Senator Boxer Urges CDC to Investigate Rare Polio-Like Disease Afflicting California Children

Washington, DC - U.S. Senator Barbara Boxer (D-CA) today sent a letter urging Centers for Disease Control and Prevention (CDC) Director Thomas Frieden to begin an investigation into a rare polio-like disease – recently reported by the San Francisco Chronicle, the Associated Press and others – that has afflicted at least 20 children in California children over the last year and a half. 

“I was alarmed to learn that at least 20 children in California over the last 18 months have suffered from a rare polio-like disease that causes paralysis to one or more arms or legs,” Senator Boxer wrote. “We need answers to what is causing this devastating disease in children.”  

Senator Boxer specifically requested that the CDC undertake a geographic analysis of where the cases are occurring in California, and asked the agency to answer the following questions:  

     • What is the CDC doing to identify the cause of this disease?
     • Could a virus, such as an enterovirus, be a cause of the disease?
     • Could environmental factors and exposures be involved?
     • Have you instituted national reporting of acute paralytic diseases? If not, why not?  

Senator Boxer added, “These questions must be answered because it is deeply disturbing to read reports of otherwise healthy children experiencing sudden paralysis.”  

The full text of the letter follows:  

February 27, 2014  

Thomas Frieden, MD, MPH 
Director U.S. Centers for Disease Control and Prevention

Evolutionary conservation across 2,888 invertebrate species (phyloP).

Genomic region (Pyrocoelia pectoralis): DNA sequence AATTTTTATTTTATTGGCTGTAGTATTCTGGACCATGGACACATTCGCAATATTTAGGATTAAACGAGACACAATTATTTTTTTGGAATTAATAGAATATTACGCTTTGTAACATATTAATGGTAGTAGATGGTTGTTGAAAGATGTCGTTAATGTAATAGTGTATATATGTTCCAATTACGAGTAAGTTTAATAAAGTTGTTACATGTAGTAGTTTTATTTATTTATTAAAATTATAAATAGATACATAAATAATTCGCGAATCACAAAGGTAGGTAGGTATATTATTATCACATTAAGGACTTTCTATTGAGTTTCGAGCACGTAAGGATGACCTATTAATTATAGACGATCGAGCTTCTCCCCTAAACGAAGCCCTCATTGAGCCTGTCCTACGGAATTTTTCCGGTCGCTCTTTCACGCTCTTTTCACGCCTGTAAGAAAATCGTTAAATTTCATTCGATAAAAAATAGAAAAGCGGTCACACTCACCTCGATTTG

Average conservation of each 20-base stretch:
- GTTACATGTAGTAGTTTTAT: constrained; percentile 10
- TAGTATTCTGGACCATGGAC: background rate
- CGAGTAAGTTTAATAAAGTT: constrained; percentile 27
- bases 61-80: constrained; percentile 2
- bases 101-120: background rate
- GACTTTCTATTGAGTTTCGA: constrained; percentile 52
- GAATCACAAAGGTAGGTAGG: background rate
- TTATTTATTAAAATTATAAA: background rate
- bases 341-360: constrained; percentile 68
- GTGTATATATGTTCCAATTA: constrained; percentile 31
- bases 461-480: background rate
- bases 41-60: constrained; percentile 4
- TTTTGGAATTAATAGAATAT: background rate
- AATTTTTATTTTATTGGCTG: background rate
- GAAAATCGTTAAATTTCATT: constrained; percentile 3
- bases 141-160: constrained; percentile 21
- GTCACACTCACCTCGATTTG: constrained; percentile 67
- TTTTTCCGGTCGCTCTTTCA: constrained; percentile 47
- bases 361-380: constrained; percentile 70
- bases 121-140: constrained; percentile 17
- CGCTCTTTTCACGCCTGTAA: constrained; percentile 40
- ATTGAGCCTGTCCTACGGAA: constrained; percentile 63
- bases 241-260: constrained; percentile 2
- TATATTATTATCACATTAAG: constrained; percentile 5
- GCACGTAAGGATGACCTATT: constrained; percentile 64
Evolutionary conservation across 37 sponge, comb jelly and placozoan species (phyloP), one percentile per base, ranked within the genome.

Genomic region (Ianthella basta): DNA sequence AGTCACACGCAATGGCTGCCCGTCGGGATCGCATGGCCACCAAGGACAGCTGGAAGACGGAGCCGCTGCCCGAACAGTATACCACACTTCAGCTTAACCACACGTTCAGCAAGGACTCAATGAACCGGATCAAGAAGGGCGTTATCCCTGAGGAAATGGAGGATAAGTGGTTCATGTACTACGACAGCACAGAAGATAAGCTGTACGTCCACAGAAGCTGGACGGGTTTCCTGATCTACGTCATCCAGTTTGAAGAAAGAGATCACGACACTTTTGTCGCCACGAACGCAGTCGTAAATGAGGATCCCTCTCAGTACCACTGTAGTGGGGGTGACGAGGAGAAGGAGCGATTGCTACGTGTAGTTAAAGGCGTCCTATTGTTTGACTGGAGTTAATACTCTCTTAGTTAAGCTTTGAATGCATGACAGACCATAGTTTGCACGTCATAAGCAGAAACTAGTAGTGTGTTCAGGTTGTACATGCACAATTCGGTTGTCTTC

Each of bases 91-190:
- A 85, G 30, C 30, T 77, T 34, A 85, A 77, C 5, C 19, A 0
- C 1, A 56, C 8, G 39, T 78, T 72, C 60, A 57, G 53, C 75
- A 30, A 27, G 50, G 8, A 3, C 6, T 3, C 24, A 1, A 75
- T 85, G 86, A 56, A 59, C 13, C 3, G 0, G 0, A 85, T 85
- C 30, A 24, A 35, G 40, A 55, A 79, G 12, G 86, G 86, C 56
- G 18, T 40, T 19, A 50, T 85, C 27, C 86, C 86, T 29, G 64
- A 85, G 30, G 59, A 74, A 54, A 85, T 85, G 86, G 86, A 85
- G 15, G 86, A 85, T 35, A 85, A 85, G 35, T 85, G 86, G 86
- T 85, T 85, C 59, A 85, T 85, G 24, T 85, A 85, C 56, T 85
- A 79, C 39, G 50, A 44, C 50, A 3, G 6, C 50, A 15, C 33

1600 Clifton Road
Atlanta, GA 30333  

Dear Director Frieden:  

I was alarmed to learn that at least 20 children in California over the last 18 months have suffered from a rare polio-like disease that causes paralysis to one or more arms or legs. 

I have enclosed articles by the San Francisco Chronicle and the Associated Press on this topic. We need answers to what is causing this devastating disease in children. 

I request that the CDC undertake a geographic analysis of where these cases are occurring in California. 

I am also asking the CDC to answer the following questions:  

     • What is the CDC doing to identify the cause of this disease?
     • Could a virus, such as an enterovirus, be a cause of the disease?
     • Could environmental factors and exposures be involved?
     • Have you instituted national reporting of acute paralytic diseases? If not, why not?  

These questions must be answered because it is deeply disturbing to read reports of otherwise healthy children experiencing sudden paralysis.  

The CDC has a robust history of investigating and ultimately solving the mysteries of infectious disease. Families in California and across the nation benefit from all of the work that you do. Thank you for your commitment to health, and I ask you to respond in an urgent fashion so that our country can learn what the CDC is doing to find answers to this troubling disease that is affecting California’s children.  

Sincerely,  

Barbara Boxer
United States Senator  

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